Except back home, we started much earlier and didn’t always receive the same kind of short cuts that are expected today.  Such as suspended pulley lines for hauling gear across bodies of water.

My first major school expedition was an awe-inspiring 45 miles along some beautiful coastline when I was 11 years old.  Just like it will for your teens, it was an experience that has rippled positively throughout my entire life.  

Adventure Moment for Female Teen at Camp

How Are The Schedules Different at Summer Camps for Teens?

A Devotions Activity Each Night After Campfire.

This is an opportunity for them to discuss amongst themselves what they learned and took away from the day.  The counselors might decide on a couple of topics, but they are there mainly to facilitate the discussion.

A Longer And Tougher Out-Camping Adventure.  

When I was a teen, this was my favorite activity at summer camp.  The surge of confidence that you receive during this experience is hard to put into words.  Suffice to say, it is an immense feeling of true empowerment that carries with you in your Heart forever.

To find out more about this unforgettable adventure, we cover all of the inside knowledge with our recent post, The Out-Camping Activity at Summer Camps.

A Chance To Mentor the Younger Campers.  

Most summer camp schedules will build into the week an opportunity for the teens to support and mentor a younger cabin group as an auxiliary counselor.  This is a highly impacting experience for most teens, as they are suddenly thrust into leadership roles.

It is hard for those not familiar with summer camp to appreciate the enormous impressionable effect that counselors can have on their cabin groups.

Your teens will now be a part of this leadership expectation and responsibility.

And for many, it will be one of the strongest reflections of themselves that they will have experienced in their young lives.  The campers respond directly to their counselors.  As said in other posts, the old addage is true at camp, “Imitation is the sincerest form of flattery.”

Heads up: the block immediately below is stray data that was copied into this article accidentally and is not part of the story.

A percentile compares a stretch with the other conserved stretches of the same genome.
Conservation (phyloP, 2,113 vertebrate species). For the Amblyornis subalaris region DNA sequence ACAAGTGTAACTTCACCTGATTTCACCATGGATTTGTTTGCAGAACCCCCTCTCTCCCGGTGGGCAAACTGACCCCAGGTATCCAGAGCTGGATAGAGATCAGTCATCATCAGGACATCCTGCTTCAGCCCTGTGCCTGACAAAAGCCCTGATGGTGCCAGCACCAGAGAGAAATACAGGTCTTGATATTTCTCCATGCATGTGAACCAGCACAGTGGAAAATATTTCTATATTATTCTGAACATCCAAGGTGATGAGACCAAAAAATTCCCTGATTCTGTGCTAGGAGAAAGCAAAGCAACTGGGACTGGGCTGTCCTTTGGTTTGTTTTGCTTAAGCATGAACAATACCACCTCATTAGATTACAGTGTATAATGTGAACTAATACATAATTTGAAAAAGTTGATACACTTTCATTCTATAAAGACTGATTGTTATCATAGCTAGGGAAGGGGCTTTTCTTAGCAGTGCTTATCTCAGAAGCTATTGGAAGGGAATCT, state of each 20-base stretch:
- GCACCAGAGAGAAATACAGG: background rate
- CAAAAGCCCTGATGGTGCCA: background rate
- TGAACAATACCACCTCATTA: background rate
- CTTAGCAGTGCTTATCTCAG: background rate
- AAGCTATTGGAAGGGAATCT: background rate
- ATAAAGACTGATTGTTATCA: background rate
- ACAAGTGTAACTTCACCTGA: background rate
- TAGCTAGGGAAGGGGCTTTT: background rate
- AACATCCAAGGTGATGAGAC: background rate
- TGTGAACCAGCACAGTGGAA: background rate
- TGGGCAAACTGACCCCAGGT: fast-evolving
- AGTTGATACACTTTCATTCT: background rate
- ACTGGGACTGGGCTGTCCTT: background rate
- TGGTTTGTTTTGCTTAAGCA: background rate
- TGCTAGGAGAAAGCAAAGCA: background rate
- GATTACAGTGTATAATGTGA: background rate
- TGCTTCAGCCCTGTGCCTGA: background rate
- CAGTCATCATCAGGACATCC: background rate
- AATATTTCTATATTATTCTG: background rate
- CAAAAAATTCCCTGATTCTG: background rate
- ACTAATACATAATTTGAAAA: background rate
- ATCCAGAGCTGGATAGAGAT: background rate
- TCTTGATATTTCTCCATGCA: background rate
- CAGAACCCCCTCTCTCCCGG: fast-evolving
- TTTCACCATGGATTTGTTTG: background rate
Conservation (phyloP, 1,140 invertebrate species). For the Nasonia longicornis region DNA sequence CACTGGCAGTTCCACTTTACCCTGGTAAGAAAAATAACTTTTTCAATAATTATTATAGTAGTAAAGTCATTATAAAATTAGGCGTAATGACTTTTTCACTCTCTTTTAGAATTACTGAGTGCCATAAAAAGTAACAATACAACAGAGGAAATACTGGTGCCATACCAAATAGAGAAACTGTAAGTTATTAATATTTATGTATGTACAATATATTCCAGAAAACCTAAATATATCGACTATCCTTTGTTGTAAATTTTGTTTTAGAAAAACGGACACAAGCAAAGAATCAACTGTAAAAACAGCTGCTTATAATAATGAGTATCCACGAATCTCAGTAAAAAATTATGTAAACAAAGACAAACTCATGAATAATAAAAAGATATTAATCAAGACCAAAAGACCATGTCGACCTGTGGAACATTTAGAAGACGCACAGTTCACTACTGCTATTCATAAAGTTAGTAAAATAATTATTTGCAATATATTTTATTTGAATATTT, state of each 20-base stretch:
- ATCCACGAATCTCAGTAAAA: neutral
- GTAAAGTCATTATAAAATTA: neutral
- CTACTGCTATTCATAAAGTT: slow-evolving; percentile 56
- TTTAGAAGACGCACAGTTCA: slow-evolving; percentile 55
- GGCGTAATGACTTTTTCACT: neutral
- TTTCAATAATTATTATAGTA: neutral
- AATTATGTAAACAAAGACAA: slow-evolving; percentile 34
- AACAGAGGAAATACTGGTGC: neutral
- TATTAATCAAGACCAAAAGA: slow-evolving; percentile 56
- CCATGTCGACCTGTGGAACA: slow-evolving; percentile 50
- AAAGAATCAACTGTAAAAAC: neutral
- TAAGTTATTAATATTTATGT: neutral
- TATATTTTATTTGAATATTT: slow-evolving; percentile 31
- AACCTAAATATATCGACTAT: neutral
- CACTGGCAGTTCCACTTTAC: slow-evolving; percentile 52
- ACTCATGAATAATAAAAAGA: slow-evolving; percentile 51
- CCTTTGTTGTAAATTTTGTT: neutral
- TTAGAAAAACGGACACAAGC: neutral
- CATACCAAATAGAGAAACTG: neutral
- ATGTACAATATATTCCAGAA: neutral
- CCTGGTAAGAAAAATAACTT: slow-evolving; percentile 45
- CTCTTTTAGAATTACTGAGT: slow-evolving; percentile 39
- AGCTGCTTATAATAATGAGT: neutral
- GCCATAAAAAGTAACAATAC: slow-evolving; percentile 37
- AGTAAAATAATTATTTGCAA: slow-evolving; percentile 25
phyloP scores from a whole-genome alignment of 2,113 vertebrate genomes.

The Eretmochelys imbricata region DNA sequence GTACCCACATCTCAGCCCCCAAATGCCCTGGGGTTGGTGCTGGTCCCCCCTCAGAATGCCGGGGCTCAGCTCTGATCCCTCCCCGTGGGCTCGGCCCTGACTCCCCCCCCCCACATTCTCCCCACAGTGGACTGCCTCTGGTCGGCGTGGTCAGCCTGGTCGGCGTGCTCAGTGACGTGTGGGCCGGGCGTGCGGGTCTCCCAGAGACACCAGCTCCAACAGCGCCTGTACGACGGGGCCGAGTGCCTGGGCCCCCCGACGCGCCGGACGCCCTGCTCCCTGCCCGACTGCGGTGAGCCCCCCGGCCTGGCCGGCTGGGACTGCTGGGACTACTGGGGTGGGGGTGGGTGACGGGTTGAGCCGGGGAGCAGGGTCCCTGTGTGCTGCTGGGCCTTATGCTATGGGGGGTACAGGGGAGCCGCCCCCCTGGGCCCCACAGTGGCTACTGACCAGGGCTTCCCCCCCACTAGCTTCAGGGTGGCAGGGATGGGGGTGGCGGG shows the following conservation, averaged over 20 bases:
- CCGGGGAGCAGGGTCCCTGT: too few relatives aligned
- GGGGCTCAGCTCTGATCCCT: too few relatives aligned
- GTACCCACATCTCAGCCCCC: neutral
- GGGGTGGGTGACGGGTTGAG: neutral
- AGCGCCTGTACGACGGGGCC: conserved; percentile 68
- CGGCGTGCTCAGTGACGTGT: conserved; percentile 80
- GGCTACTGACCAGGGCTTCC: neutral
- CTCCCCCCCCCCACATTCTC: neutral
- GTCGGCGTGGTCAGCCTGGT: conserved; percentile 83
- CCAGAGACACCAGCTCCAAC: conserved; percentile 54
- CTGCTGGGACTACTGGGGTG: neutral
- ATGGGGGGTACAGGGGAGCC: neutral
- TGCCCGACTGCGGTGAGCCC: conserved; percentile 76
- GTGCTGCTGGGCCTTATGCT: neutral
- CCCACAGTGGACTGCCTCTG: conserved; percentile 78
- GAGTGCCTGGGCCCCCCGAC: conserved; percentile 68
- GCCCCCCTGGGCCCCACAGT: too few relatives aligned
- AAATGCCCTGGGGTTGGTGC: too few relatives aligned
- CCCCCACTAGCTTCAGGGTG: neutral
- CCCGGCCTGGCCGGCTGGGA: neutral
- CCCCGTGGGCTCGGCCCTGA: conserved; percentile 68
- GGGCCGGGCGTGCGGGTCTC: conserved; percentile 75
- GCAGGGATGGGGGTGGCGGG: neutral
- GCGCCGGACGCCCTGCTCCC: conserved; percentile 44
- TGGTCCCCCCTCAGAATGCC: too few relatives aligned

More Freedom In Deciding Their Own Daily Group Schedule.  

The CITs are viewed and treated differently than the rest of the campers.  It is important that they start embracing a wider sense of responsibility and independence for themselves.

Therefore they are viewed and treated as young adults; deserving of that higher level of freedom.

Keep in mind though that they will still have a strict curfew, will be gender-separated in the cabins, and none of this freedom should allow them to freely roam the campgrounds unsupervised at night.

Career and Skill Development Workshops.  

These are specifically geared towards how to move forward as a young adult into the real world.  These workshops could include discussing initial career choices, personal development in moving forward, and how to prepare for the real-world work environment.

Group Challenges Designed Specifically for the CITs.  

Every camp will have their own style of these types of activities.  I have seen many interesting ones over the years with mixed results.

Though whatever the challenge, no matter how outside-the-box it might be, I have always seen at least one determined group manage to pull it off every time.

I remember a challenge once that required the teens to build a functioning raft from a bundle of random cardboard, wooden sticks, and paracord.  And if that wasn’t tough enough, they also had to transport the rafts on trails to the local lake and get across on them.

I have to admit there were some very funny attempts that day, and almost every group failed spectacularly.

Except one.

They actually managed to build a raft for one person that I was giddy and excited afterwards to have a go on myself.  The empowerment that group felt as they were hiking out could be felt by everyone.

The beautiful thing with empowerment is that it’s contagious.  Soon we were all feeling it and hiking strongly as one CIT team.

How to Talk to Your Teens About the No Electronics Rule at Summer Camps

Every parent knows this can be a tough one to approach with your teens.  And I can tell you that how I express the awesome benefits of summer camp to a teen is much different than how I would express it to a younger kid.

This hurdle always has to be hit head-on with the teen fully understanding that this is an unplugged adventure that they’ll remember fondly forever.